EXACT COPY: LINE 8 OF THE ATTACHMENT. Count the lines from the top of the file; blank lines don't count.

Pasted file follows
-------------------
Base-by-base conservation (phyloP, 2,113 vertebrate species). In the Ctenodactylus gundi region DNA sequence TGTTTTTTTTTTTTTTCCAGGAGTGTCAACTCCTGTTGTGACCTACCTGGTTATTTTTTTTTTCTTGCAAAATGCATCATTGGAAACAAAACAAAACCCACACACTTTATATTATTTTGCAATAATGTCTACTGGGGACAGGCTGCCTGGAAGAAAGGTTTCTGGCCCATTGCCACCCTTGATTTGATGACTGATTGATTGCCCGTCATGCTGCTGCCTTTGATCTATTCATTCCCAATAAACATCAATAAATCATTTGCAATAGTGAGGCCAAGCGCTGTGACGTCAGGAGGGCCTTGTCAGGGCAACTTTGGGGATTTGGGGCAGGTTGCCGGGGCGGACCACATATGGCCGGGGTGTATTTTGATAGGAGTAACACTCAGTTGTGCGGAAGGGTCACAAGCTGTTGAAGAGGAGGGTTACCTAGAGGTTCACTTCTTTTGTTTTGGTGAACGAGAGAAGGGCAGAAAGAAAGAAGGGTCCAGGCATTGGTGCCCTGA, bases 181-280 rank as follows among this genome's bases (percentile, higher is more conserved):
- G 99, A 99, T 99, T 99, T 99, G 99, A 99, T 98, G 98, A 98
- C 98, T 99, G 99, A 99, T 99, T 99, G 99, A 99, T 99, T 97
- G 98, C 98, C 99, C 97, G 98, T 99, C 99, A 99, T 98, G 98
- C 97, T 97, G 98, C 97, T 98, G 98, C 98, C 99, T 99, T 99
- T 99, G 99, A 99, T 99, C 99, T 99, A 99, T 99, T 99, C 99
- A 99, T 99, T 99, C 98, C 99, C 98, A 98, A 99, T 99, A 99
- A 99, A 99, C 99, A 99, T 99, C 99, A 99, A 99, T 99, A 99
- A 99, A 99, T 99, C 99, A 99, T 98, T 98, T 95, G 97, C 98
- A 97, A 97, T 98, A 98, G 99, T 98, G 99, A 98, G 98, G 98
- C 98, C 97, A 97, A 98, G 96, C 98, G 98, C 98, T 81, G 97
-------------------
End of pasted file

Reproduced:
- A 99, A 99, C 99, A 99, T 99, C 99, A 99, A 99, T 99, A 99